US Chamber gives Republicans cover on immigration overhaul

Republicans who are calling for action on comprehensive immigration reform have the nation’s largest business lobby in their corner.

An official with the U.S. Chamber of Commerce said the group is hopeful that an overhaul of the immigration system can make it to President Obama’s desk by the end of 2013. 

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“The Chamber is certainly hopeful that we can get it done within the year,” Chamber Senior Vice President Randy Johnson told The Hill. “It’s always been important to the Chamber and it will be a priority for us.”

The powerful group has long supported comprehensive immigration reform and could provide Republicans political cover for backing a bill that includes some pathway to citizenship for undocumented immigrants.

There has been renewed talk in both parties about a bipartisan overhaul of the immigration system following Republicans’ thumping at the polls with Latino and Asian-American voters. 

Conservative pundits such as Sean Hannity and Charles Krauthammer have shifted to embrace a broad-based solution, and House Speaker John Boehner (R-Ohio) last week said a “comprehensive approach” was “long overdue.”

President Obama, who before winning reelection had named immigration reform a second-term priority, called for “fixing our immigration system” in his post-election victory speech last week. Sens. Charles Schumer (D-N.Y.) and Lindsey Graham (R-S.C.) have restarted talks on a framework for immigration reform.

The Chamber was heavily involved in the unsuccessful 2005 and 2006 efforts by President George W. Bush to overhaul the immigration system, and it worked with an unconventional coalition of unions, and religious and Hispanic groups to push for changes to the law.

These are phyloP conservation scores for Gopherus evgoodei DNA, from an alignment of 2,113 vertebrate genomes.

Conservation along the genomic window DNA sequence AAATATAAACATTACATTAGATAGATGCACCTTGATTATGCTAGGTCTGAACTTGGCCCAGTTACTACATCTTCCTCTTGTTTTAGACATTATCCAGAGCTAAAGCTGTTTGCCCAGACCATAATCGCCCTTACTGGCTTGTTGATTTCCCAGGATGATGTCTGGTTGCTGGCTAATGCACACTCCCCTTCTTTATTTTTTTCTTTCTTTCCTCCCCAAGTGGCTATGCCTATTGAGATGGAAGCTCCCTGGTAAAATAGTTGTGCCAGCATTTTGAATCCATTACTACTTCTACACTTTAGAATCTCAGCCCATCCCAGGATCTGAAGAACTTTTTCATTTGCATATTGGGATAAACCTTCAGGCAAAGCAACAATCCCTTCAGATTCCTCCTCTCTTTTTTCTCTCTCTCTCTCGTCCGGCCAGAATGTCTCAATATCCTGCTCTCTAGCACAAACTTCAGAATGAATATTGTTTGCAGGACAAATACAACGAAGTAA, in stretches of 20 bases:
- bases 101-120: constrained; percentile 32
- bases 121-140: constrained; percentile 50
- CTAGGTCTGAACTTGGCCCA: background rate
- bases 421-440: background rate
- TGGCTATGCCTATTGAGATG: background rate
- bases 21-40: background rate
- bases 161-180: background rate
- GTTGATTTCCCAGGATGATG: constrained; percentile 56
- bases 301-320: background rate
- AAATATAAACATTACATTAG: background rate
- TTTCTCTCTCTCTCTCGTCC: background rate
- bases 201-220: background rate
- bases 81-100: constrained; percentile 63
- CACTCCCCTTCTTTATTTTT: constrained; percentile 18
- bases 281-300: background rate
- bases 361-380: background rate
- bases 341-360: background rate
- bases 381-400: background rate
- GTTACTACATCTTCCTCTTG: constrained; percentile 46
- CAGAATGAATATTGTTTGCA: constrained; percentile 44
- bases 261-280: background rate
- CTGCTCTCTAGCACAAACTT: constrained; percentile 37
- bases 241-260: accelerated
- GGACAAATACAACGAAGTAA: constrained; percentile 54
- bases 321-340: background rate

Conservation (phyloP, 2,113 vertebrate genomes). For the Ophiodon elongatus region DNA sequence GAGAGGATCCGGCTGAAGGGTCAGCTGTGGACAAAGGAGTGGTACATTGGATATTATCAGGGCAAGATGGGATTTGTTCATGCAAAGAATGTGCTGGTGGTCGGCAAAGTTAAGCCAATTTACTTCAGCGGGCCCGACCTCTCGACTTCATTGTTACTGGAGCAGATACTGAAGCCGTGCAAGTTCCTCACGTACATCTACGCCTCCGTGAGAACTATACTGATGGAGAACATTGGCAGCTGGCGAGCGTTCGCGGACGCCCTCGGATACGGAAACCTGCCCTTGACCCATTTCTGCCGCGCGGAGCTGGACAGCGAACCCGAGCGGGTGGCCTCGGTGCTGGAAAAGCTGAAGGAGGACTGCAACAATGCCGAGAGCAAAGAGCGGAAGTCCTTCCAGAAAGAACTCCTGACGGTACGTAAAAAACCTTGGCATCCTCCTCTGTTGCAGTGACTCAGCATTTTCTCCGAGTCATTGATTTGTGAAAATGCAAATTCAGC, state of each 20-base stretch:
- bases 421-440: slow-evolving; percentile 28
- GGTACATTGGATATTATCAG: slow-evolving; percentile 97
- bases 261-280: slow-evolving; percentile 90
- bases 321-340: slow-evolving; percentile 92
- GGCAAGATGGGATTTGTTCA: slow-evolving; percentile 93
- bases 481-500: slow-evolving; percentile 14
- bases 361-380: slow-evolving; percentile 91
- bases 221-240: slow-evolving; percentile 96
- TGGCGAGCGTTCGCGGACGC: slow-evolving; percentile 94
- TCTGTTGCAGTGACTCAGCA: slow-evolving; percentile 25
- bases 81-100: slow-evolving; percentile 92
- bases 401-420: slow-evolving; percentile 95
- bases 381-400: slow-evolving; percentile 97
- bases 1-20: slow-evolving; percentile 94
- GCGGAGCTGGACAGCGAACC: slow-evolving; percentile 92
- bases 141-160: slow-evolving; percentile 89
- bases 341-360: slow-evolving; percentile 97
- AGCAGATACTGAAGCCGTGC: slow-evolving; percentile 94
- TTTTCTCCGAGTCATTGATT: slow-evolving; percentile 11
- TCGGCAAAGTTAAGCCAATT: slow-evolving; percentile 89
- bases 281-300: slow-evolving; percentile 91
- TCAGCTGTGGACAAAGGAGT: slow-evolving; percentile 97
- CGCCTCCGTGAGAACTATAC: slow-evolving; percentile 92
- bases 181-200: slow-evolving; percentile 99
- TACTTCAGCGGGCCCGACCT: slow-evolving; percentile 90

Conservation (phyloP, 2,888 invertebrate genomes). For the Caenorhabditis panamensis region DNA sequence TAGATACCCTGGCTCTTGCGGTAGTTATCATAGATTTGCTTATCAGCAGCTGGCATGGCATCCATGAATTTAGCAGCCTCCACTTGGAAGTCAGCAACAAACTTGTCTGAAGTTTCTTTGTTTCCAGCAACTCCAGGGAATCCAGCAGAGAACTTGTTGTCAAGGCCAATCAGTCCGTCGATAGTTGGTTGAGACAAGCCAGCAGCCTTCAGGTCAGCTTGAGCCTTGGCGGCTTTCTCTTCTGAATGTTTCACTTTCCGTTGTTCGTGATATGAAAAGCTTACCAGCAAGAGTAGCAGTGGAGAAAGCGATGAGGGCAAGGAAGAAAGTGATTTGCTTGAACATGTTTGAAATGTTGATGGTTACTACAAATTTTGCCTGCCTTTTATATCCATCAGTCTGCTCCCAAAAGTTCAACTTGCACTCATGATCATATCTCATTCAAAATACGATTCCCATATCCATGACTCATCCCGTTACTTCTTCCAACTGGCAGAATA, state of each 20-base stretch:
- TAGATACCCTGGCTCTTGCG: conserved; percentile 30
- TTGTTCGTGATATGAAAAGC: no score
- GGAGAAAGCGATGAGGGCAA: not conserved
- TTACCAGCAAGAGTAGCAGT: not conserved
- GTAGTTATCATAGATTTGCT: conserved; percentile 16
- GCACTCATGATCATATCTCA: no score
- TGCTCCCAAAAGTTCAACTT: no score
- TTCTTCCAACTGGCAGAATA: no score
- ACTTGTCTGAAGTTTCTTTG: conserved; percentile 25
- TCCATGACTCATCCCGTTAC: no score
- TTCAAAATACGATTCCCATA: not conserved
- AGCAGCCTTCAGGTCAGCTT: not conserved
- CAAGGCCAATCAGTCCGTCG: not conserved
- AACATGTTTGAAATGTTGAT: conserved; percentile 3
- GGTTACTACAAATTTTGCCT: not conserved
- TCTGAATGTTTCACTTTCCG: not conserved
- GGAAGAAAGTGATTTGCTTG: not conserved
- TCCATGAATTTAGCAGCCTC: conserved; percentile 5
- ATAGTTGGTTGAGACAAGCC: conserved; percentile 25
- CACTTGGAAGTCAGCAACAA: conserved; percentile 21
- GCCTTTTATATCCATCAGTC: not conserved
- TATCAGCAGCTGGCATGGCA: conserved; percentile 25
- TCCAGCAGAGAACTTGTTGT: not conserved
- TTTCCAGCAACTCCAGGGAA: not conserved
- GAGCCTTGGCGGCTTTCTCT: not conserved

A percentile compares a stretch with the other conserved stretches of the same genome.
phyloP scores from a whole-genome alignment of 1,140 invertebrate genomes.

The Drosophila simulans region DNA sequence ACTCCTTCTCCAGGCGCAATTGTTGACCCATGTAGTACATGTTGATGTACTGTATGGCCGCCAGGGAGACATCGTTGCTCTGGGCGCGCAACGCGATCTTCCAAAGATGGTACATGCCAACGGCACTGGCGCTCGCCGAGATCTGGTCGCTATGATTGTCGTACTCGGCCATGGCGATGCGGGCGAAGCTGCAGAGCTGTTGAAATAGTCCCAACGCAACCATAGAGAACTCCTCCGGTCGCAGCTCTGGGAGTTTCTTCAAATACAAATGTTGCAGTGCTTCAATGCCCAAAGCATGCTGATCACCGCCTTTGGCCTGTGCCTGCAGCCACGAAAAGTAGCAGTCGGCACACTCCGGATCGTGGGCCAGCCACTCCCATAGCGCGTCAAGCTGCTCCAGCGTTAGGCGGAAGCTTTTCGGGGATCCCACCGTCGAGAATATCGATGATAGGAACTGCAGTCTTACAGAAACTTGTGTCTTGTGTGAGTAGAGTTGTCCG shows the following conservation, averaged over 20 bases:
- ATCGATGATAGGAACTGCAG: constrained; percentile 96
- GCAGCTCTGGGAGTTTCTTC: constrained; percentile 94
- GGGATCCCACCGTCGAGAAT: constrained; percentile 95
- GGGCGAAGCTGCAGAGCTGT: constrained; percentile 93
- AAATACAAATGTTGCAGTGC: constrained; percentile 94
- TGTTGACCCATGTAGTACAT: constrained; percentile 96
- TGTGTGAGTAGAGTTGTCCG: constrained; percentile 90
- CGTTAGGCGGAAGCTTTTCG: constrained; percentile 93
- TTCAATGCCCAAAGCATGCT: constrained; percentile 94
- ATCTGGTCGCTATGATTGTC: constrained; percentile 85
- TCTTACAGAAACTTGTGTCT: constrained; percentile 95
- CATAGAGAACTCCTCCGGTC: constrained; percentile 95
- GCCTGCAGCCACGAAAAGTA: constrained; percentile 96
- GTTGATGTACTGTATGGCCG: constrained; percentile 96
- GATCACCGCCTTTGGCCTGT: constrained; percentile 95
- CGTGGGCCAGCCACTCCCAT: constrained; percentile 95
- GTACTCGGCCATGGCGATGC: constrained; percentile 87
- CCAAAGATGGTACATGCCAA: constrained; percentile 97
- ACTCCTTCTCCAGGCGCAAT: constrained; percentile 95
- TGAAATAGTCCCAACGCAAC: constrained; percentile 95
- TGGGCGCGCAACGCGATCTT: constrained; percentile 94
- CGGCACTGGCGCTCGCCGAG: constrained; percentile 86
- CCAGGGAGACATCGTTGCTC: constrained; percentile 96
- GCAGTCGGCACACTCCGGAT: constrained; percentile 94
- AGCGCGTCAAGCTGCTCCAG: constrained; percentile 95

Johnson said the Chamber is re-

engaging with those groups in order to push forward on the issue and hopes that Congress and the president will tackle it after they resolve the “fiscal cliff” crisis.

“We’re going to be building our alliances with our normal allies on this: The unions, evangelical [Christian] groups are getting engaged on this. There’s a three-day rally with the National Immigration Forum in early December, and we’ll be doing visits on the Hill with members,” he said.

Johnson is not the only longtime reform advocate who says major movement is possible on immigration. Alfonso Aguilar, the executive director of the Latino Partnership for Conservative Principles and a former official in George W. Bush’s White House, said some kind of overhaul is “inevitable” at this point.

“It’s going to happen. The question is, how far are we going to get?” Aguilar told The Hill. “The key question is, will there be a path to citizenship for some? I think some members are willing to allow for some type of legalization.”

Johnson predicted that the Senate would be the first to act on a bill, because there is more Republican support for immigration reform there than in the House.

“I would expect that the Senate would go first on anything that’s broad at all,” he said. “The bottom line is anything that passes in the House is going to be narrower than the Senate, but the two can go to conference together. I think anything comprehensive would move in the Senate first.”

Aguilar concurred and said he was much more worried about what might happen in the House. There has already been blowback against Boehner’s comments, with conservative Republicans such as Reps. Steve King (R-Iowa) and John Fleming (R-La.) warning the Speaker against pushing forward on immigration.

“The Senate is going to be easier,” Aguilar said. “In the House there may be some fights, internal or external, and that’s where Boehner has to be really, really strong.”